Femoral lengthening may be considered for a congenital short femur expected to be 5–20 cm shorter than the opposite side at the end of growth. With increasing length gained, complications and risk of joint damage increase. Rapidly changing technology will undoubtedly increase feasibility of greater lengthening in the future.
Special situations such as bilateral deformity may make prosthetic management without conversion a desirable option.
This deformity is the most common of the lower limb deficiencies. It occurs sporadically and seldom has a genetic basis.
There is partial or complete absence of the fibula. A fibrous analogue may replace the osseous fibula. Fibular shortening causes lateral ankle instability. Tibial deformities may include shortening, anterior bowing, and valgus deformity. Foot deformities include the absence of the lateral portions of the foot, talocalcaneal fusions, and ankle equinus.
Shortening is progressive but remains proportionally shortened compared to the opposite, normal side. Ankle instability results in deformity and pain in the second decade. Knee valgus may cause disability. Disability from shortening is proportional to severity.
Classify the type of deformity. Calculate roughly the expected shortening at skeletal maturation. Operative management is largely determined by the extent of foot deficiencies and ankle instability. Managing the deformity is often less difficult than effectively dealing with the family.
Dealing with the family Families often have difficulty accepting Syme amputation and prosthetic management, even for severe deformities. Families often wish to delay a decision in the hope that new technology will make amputation unnecessary, or delay until the child can participate in the decision. Families often use electronic communication with other families and may elect to visit centers where complex reconstructive procedures are offered. If the family cannot make a decision, provide a special prosthesis that can incorporate the foot while the decision is being made.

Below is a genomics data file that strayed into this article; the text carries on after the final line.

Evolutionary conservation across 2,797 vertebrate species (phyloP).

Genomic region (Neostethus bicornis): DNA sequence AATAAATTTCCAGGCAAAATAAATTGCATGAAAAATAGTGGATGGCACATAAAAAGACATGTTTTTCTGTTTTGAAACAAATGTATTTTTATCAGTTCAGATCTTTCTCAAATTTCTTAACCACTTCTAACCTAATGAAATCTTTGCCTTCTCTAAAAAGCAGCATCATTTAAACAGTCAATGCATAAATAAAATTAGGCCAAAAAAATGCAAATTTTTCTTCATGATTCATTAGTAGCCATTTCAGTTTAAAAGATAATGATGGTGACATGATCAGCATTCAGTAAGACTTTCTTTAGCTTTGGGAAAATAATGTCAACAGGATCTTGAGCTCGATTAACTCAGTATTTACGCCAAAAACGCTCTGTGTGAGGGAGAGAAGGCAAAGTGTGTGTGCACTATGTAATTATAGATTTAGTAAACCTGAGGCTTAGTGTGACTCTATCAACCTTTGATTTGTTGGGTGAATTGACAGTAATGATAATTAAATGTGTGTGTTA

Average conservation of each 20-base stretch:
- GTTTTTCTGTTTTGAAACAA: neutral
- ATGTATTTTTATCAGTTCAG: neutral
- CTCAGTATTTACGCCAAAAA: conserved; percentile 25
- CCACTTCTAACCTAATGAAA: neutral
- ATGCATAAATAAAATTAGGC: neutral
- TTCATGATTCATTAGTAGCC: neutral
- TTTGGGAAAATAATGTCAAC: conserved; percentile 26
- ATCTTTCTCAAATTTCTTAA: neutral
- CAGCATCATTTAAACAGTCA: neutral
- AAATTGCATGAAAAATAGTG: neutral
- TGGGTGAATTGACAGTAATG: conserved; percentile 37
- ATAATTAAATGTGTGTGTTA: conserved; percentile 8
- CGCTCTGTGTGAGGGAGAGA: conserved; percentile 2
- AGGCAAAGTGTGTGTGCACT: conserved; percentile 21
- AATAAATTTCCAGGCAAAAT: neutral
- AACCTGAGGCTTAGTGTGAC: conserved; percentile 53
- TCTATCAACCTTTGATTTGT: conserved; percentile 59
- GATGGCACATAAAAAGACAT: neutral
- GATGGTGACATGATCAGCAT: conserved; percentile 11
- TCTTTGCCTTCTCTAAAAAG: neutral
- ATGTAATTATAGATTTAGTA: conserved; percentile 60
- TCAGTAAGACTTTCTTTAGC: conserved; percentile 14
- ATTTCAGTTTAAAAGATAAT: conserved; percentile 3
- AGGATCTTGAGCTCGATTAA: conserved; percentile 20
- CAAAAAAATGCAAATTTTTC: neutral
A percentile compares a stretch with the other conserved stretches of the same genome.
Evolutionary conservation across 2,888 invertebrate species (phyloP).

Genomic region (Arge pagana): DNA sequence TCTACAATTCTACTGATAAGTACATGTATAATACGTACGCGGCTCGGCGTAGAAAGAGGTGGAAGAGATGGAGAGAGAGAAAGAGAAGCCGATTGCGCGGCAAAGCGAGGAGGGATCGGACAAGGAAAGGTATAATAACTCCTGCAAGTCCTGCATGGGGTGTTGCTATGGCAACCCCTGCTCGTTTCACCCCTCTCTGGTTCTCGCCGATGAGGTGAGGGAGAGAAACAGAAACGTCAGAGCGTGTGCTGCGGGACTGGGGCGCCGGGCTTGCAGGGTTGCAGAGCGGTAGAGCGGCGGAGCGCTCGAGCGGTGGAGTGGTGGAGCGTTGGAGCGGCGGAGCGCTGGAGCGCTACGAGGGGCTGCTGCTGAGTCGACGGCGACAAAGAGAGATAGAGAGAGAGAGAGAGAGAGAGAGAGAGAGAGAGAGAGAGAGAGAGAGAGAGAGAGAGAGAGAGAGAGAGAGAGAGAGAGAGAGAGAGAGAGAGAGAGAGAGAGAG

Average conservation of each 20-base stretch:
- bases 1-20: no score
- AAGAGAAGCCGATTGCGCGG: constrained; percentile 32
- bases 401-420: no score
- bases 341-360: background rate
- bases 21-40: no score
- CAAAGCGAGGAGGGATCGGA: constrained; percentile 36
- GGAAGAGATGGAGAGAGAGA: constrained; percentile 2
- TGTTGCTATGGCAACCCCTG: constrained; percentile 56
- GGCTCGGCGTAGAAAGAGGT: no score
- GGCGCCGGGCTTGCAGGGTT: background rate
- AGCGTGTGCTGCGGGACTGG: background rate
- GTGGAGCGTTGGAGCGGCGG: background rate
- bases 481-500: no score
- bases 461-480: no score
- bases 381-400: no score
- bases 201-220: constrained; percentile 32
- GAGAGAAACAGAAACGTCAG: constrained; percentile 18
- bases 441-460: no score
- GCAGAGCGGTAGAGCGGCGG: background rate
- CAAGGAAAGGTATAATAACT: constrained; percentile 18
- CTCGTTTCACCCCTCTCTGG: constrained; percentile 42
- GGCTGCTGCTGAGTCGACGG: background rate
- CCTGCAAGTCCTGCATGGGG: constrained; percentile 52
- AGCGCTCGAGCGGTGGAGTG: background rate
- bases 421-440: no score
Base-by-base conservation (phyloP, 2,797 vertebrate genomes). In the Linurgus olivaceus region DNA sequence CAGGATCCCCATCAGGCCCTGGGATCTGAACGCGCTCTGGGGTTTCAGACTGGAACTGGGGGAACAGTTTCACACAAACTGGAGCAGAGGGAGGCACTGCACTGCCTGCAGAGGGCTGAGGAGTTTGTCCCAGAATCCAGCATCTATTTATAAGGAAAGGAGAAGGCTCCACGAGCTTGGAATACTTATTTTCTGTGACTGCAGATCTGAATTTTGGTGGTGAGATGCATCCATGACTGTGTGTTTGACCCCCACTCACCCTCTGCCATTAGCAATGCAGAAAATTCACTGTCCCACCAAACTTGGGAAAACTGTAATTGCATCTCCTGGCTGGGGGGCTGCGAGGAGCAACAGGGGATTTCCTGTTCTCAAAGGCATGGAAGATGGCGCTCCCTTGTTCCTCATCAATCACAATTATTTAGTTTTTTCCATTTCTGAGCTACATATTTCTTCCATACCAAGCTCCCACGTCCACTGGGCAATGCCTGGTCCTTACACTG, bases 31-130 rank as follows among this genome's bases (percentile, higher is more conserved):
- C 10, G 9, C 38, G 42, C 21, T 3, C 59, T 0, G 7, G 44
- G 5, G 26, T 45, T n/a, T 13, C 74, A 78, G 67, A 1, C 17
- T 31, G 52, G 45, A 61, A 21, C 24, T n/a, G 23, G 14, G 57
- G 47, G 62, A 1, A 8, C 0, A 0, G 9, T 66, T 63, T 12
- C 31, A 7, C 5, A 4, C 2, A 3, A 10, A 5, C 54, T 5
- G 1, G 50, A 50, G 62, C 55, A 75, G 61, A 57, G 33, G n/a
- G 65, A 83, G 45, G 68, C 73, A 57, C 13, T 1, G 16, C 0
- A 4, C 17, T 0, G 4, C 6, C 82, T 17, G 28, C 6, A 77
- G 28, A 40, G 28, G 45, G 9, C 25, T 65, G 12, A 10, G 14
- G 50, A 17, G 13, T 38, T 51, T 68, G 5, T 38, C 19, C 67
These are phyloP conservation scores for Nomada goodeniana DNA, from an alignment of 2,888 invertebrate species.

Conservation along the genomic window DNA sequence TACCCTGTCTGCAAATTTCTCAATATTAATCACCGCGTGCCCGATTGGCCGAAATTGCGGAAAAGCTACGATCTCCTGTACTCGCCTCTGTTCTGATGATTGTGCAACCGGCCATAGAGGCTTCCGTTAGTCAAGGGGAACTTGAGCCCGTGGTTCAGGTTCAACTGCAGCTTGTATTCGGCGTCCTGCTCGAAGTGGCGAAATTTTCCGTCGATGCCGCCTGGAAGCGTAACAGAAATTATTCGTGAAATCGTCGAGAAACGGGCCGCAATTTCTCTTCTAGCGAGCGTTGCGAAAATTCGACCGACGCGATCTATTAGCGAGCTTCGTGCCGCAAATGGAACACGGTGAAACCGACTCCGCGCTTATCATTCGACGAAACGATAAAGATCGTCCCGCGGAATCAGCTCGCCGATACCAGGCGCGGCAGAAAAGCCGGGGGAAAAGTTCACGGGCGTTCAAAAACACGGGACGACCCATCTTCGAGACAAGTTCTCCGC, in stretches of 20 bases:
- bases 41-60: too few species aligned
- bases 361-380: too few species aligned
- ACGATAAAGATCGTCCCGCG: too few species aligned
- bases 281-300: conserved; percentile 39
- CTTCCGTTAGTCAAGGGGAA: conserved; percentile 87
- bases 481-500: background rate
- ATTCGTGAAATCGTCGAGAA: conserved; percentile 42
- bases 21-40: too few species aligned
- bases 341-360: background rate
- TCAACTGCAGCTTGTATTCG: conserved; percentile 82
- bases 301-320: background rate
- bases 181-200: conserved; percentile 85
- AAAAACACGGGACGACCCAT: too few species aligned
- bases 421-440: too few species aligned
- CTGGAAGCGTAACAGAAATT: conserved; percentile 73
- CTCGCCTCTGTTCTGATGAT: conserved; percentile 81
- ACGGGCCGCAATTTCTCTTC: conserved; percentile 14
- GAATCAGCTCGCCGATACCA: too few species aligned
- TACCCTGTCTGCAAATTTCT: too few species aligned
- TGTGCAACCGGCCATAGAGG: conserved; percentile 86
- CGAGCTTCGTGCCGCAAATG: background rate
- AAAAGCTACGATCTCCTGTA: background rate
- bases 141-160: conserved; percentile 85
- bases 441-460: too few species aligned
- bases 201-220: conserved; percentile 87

Operative management Plan amputation late in the first year just before the infant would normally stand and walk. Perform a Syme or Boyd procedure. The value of resection of the fibular analogue is controversial. Correct significant tibia vara to facilitate prosthetic fitting and walking. Lengthening is best delayed until midchildhood. A shoe lift may be necessary before lengthening. Make the lift light, least intrusive, and about one inch less in height than is necessary to level the pelvis.
Genu valgum is a common associated deformity. If significant, correct by a medial distal femoral stapling in late childhood or a distal femoral osteotomy.